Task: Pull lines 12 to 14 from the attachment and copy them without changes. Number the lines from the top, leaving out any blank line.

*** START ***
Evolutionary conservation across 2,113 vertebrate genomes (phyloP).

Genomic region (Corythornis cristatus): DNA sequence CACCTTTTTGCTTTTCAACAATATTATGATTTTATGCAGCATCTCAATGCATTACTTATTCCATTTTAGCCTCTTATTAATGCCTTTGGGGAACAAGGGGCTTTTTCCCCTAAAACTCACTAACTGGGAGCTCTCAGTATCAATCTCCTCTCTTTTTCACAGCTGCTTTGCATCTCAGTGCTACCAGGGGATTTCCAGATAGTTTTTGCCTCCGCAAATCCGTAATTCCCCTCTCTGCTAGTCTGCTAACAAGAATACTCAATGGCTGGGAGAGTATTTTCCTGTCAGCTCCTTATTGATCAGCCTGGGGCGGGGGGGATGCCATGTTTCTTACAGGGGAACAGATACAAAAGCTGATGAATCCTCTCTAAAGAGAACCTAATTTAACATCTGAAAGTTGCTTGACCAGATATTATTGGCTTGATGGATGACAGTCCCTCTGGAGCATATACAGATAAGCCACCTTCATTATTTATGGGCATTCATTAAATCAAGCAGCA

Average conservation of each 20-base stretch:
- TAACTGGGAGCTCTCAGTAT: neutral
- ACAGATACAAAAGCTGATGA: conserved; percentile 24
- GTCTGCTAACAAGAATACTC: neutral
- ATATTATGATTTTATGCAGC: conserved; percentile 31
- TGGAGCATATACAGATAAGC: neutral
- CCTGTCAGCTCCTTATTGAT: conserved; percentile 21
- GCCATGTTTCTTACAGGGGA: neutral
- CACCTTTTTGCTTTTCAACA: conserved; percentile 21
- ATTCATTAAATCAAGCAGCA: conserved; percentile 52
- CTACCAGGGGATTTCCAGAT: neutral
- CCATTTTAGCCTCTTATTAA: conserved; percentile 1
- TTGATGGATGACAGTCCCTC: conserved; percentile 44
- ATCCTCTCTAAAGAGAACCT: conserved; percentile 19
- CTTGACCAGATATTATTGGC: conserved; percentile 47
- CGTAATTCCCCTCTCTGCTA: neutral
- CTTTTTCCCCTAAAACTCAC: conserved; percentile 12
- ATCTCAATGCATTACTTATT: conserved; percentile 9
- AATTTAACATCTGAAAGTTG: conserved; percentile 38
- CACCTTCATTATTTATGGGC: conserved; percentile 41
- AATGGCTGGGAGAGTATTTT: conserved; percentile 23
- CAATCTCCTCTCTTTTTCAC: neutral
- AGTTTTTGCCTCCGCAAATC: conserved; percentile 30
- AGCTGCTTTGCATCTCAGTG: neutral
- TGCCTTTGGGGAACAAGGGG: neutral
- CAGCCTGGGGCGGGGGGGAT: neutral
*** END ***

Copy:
- ATTCATTAAATCAAGCAGCA: conserved; percentile 52
- CTACCAGGGGATTTCCAGAT: neutral
- CCATTTTAGCCTCTTATTAA: conserved; percentile 1